Russia encountered problems with fulfillment of an aircraft contract with China
According to Victor Livanov, Ilyushin Aviation Complex General Director, fulfillment of the contract for 34 IL-76 military transport planes and 4 IL-78 flying tankers with China is halted. The contract worth $1.5 billion was signed in September 2005. If the aircraft are delivered to the customer at the price specified in the contract, the producer is bound to lose a great deal of money because the cost of materials and work has gone up since 2005. Negotiations are under way over ways and means of completing the contract, Livanov said.
Boris Aleshin of the Federal Agency for Industry will visit Uzbekistan on Monday. Nominally, he is going to Uzbekistan to attend a meeting of the Russian-Uzbek government commission. It is clear, however, that the future of the Tashkent Aircraft Manufacture named after Chkalov and its role in fulfillment of the Chinese contract are to be in the focus of attention.
All heavy IL-76s in the Soviet Union were assembled in Tashkent. Russian factories lack the facilities for IL-76 assembly.
This is what was missed when the contract with China was being signed in 2005. The Chkalov factory in Tashkent or rather its relations with Russian partners in fulfillment of the contract were never specified. There is no saying now whose fault it was - that of Rosoboroneksport, Federal Service for Military-Technical Cooperation, or Ilyushin. "Complexity of the contract has been clear since the very beginning," to quote Ruslan Pukhov of the Center for Analysis of Strategies and Technologies. Even aware of the complexity, the involved parties chose to sign the contract raw and hope for the best.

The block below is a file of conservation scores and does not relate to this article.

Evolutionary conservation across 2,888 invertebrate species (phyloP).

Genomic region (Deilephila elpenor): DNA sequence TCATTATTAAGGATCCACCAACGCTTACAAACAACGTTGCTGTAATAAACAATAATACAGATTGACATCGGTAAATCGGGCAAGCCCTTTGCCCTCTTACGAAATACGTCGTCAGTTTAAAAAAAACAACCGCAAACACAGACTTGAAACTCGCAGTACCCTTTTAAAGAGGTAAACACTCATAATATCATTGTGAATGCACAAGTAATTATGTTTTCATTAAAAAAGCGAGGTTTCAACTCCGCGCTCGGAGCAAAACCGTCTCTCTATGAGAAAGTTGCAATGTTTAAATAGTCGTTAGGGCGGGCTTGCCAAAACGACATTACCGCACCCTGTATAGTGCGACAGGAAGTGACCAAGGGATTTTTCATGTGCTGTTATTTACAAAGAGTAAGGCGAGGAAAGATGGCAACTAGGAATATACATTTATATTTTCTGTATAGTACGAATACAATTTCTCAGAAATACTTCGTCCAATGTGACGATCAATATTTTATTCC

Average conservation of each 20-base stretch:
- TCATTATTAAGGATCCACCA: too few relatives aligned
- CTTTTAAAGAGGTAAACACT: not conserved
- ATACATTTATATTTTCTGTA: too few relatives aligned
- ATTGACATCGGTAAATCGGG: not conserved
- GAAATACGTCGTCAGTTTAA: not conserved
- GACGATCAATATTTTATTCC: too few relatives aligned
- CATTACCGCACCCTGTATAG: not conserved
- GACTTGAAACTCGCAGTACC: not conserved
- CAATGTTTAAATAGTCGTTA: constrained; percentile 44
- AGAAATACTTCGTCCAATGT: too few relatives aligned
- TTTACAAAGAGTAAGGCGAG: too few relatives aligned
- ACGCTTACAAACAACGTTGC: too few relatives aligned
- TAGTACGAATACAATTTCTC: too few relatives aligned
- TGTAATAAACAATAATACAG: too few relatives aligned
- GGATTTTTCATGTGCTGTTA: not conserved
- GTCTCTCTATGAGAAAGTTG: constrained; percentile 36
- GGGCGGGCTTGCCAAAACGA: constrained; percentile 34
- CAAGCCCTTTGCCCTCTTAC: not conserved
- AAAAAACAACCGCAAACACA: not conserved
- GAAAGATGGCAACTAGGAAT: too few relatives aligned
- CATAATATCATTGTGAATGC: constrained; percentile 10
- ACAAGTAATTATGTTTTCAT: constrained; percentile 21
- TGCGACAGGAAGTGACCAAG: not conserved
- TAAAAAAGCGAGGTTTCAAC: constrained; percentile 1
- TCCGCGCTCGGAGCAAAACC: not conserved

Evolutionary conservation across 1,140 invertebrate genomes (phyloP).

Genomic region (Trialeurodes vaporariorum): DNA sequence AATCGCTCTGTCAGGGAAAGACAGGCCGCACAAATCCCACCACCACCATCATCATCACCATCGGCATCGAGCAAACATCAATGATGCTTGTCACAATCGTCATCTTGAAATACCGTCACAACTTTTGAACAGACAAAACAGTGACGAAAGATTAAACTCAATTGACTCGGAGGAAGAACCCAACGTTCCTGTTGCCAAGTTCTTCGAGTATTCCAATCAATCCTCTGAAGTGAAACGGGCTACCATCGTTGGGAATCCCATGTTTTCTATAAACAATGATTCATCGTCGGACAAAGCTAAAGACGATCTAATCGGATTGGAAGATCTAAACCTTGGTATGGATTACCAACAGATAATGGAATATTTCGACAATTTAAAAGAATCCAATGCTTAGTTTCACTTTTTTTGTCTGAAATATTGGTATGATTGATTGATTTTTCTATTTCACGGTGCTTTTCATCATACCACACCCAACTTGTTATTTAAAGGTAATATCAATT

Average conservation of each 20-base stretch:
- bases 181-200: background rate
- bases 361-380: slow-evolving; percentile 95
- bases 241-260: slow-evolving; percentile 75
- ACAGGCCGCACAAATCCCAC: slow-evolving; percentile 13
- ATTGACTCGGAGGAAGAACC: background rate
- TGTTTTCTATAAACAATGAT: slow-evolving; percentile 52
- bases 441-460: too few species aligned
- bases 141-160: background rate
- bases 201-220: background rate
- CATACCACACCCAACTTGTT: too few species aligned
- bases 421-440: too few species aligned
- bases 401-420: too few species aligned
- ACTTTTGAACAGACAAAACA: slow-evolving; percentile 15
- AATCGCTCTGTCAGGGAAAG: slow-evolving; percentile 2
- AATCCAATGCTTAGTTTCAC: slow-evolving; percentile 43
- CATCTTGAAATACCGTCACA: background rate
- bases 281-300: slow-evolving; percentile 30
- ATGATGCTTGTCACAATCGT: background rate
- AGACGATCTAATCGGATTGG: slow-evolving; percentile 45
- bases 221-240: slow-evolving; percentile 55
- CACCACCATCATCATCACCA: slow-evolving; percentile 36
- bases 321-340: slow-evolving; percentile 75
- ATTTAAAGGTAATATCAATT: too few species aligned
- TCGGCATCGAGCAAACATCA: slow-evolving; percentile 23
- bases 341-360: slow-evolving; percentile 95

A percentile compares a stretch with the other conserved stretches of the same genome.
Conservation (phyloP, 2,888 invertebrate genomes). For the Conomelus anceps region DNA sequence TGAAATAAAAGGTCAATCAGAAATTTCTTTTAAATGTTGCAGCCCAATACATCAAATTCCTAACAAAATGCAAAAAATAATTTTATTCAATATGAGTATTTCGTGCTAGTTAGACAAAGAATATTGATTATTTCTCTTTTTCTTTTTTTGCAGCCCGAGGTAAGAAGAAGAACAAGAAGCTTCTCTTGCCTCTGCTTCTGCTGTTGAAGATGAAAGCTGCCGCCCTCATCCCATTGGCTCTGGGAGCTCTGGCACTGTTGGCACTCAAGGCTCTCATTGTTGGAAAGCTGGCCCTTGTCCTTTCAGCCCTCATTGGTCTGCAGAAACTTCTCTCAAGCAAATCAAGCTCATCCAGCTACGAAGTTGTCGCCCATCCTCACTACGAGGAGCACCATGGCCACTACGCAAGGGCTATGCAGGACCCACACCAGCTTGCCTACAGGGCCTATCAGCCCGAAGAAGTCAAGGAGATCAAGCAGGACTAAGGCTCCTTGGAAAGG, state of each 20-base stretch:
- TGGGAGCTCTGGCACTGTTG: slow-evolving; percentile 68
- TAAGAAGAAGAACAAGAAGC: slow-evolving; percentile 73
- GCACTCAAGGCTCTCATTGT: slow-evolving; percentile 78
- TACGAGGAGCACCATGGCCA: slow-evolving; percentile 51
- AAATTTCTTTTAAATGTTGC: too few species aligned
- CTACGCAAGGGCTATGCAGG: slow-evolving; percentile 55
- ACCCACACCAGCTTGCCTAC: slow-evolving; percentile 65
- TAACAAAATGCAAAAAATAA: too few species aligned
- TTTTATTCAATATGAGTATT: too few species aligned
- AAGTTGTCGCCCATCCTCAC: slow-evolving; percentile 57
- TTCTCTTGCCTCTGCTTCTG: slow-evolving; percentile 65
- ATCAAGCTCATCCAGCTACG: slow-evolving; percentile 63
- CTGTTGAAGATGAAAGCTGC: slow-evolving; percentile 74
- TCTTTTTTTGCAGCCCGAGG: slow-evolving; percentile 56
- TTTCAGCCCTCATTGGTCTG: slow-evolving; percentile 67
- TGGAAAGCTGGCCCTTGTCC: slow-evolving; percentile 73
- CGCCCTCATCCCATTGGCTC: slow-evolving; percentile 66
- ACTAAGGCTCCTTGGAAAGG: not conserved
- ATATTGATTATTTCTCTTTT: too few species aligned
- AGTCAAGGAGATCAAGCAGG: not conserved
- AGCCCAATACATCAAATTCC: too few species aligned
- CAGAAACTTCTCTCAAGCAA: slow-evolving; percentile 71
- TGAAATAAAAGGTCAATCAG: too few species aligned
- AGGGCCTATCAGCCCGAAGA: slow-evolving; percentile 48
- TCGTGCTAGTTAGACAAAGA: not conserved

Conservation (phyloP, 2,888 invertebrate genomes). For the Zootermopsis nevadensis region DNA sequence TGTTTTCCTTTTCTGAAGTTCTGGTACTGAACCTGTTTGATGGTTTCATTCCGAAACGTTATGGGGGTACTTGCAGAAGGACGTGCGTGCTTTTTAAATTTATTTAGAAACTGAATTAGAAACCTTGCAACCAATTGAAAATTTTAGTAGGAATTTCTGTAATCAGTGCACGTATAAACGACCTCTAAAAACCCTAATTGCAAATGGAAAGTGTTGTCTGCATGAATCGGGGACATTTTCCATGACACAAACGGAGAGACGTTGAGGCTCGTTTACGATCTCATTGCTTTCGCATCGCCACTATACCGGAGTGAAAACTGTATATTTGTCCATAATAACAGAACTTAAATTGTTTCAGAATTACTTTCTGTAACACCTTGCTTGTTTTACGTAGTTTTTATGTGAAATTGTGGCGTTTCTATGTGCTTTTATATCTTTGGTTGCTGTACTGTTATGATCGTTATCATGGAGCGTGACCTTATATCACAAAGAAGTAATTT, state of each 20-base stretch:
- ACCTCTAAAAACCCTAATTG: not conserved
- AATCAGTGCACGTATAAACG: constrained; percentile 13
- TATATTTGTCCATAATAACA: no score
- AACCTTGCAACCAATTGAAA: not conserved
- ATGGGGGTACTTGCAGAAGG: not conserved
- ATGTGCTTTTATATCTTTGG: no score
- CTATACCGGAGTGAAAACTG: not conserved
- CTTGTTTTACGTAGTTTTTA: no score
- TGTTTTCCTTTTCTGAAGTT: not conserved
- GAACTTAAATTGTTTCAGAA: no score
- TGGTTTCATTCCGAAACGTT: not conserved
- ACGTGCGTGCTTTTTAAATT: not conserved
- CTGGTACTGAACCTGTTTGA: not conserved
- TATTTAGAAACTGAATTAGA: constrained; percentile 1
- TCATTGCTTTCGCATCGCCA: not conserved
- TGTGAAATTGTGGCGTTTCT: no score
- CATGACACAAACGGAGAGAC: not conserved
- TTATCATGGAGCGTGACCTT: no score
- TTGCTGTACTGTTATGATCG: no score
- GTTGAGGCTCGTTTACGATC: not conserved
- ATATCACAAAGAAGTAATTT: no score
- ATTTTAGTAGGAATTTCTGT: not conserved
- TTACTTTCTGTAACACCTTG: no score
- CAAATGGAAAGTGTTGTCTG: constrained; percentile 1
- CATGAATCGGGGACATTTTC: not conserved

Something has to be done now. A trustworthy source from the Russian military-industrial complex claims that the contract will be fulfilled. "An assembly line should be established in Russia, say, in Voronezh," Pukhov said. "Particularly since the Russian army is going to need heavy military transport planes too, and soon."
Livanov will accompany Aleshin on a visit to Tashkent. His words are probably an indication that Russia will insist on changes in the cost of the contract - at least by $80-100 million (the cost of establishment of a new assembly line in Russia) - and that the Chinese should be prepared for it.
Author: Vladimir Stepanov
Source: Gazeta, May 14, 2007, p. 18